Notably, the range of income stated in the pamphlet was from $40 to $400 a month, providing amounts of profit per hen, with as many as 2,500 of them per acre, as well as amounts for rabbits and pigeons. The demonstration acre had 750 White Leghorn hens, 2000 pigeons, 500 rabbits, and 50 capons (a castrated rooster). It was asserted that, with the colony “just one hour from Downtown Los Angeles,” the husband could go in to work every day (via Cahuenga Pass), while “his wife attends to the little farm” and, presumably, the house, as well. Prices were as low as $895, with 20% down and $20 per month, while values of undeveloped land were said to have grown by a quarter a year averaged over a decade. It was reported that one gent almost doubled his investment in two years for his acre.
The three-reel movie, of about an hour’s length, made of the project was said to generate excitement with “a dignified elderly gentleman” quoted as intoning that “there is more real drama in the picture I’ve seen this evening, than in any dollar show running in town!” His wife added that M.C. Summers, the sales manager and a former director a regional poultry producers association, “certainly has the ability to make plain to one the life at Runnymede, and the way in which the colonists there can succeed.”
A panel was devoted to Summers’ folksy style, very similar to the homey pitches proferred by oil speculator C.C. Julian at the same time. Obviously a fan of the American pastime, Summers offered a henhouse full of snappy writing, of which here is a sample:
This is going to bat with you the minute time is called, and I’m not joking when I say it’s putting money in your pockets before you start! Babe Ruth socks the pill for a home, but he’s got to run, hasn’t he? Well, we go to bat with you on our service, and a little running on your part starts you scoring in the first inning, with the pennant just ahead.
I’ve got all the facts and figures on Runnymede, where any hard-hitting fellow can win. Give me a chance to put you next to the low-down on a big league game while there is still some choice acreage. Let’s play ball!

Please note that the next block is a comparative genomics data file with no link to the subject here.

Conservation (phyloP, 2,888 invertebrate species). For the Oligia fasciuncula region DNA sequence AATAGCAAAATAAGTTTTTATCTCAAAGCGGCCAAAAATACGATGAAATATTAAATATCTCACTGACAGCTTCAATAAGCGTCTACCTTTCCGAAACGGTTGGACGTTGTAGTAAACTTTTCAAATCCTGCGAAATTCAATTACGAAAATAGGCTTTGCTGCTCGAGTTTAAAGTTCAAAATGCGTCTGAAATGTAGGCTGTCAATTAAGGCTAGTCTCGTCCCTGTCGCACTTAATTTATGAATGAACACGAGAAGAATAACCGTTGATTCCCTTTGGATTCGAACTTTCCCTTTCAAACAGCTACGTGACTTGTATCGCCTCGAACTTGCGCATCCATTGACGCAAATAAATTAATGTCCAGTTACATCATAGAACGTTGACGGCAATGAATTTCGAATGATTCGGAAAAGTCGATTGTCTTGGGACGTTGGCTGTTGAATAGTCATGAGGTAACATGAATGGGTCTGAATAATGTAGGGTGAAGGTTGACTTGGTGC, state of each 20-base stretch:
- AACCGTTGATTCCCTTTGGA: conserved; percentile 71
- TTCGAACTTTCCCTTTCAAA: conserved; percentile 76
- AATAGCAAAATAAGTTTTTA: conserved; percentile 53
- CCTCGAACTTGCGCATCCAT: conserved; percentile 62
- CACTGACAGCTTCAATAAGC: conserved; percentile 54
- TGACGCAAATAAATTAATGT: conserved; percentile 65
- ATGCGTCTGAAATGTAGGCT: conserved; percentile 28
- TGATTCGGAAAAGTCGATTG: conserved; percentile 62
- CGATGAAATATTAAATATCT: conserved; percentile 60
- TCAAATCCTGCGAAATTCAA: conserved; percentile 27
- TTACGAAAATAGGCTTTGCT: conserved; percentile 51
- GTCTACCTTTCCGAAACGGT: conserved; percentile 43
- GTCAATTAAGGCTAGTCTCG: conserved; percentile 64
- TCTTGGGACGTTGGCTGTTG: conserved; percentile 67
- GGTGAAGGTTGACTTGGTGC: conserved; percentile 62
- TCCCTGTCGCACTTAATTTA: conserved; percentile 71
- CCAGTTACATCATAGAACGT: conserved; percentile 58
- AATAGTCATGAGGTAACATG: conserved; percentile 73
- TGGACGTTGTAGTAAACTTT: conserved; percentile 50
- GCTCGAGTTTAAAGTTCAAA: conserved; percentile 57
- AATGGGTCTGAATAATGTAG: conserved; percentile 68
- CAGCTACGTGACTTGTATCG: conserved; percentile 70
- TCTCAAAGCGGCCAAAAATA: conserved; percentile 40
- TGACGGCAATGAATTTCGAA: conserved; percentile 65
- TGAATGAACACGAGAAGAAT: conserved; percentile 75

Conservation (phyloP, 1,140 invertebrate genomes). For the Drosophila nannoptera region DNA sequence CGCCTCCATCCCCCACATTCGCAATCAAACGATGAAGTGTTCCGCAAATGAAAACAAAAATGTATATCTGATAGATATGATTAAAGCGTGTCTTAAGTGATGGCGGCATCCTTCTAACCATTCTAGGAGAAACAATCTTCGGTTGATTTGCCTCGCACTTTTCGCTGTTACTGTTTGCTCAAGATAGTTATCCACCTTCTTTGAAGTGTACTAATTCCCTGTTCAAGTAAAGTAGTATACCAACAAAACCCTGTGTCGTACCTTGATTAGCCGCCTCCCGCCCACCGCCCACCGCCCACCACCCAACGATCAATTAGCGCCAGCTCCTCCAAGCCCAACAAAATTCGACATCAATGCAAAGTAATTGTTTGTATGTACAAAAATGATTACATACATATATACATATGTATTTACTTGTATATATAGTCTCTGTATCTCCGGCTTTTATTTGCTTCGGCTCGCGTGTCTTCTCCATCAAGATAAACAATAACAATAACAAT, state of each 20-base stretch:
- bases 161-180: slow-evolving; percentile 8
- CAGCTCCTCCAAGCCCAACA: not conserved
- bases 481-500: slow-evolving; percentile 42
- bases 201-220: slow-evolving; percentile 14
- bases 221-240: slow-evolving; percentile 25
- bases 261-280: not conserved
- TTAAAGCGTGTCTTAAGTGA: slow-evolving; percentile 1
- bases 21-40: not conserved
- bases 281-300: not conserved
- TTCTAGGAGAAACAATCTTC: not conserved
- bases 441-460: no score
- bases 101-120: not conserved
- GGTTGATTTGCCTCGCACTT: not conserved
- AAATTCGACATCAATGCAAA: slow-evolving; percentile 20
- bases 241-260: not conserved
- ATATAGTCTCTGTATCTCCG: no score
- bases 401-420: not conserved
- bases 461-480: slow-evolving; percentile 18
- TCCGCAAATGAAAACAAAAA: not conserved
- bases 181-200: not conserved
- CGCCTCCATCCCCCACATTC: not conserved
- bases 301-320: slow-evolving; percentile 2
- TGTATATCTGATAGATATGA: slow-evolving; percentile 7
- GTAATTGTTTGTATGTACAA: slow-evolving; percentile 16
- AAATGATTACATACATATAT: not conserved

With a delivery like that, how could someone resist? The sales company had branches in Glendale, Hollywood, Huntington Park, Inglewood, Long Beach and San Francisco (the front of “The Progressive Runnymeder” has a stamp from that latter office), but, by the end of the summer, advertisements and articles on the project rather suddenly stopped, though it wasn’t the end of Runnymede.
The Runnymede Finance Corporation, which controlled the entirety of the project, had some grand plans, including “an extension college for the teaching of poultry husbandry” to include instruction facilities and a dormitory for fifty students on the Muller ranch on Reseda Boulevard between Saticoy Street and Roscoe Boulevard, though the institution never got further than the idea stage. In late summer 1929, the firm had $92,000 of permitted building projects, including several poultry houses and a canning plant, in process since the beginning of that year and it was stated that Runnymede was the largest chicken ranch and processing facility on the planet.
The crash of the stock market in New York two months later brought about the Great Depression and suddenly the Runnymede project cratered. By late 1930, the company was in receivership and a deal was made by which J. Hartley Taylor’s milling company too over the operation of the 120-acre ranch. Subsequent investigations, however, revealed (not unlike what happened with Julian and his oil scheme) problems with the operations of the Runnymede Finance Corporation, whose president was Douglas Riker. He and sales manager, William T. Wallace, were indicted by a federal grand jury for defrauding, to the tune of $4 million, some 2,000 investors purchasing stock and units in the firm and who suffered heavy losses when bankruptcy ensued.
After being convicted in spring 1935, Wallace was given three years’ probation after showing that he made modest sums in income and commissions, while Riker was given three years at McNeil’s Island in Puget Sound near Tacoma, Washington (from the hen house to the big house as the Los Angeles Post-Record pithily put it). Ironically, the basic operational plan of the company proved to be workable under Taylor, who turned the Runnymede ranch into a successful business.
Approaching a century since the Runnymede project was launched and with the post-World War II suburban housing boom transforming the area that is now known as Reseda, all that is left of the colony are scattered acre lots and street names, including Runnymede, Ingoman, Strathern, Arminta, Keswick, and others. “The Progressive Runnymeder,” however, is a relic of an interesting element of western San Fernando Valley and greater Los Angeles agricultural and community planning history.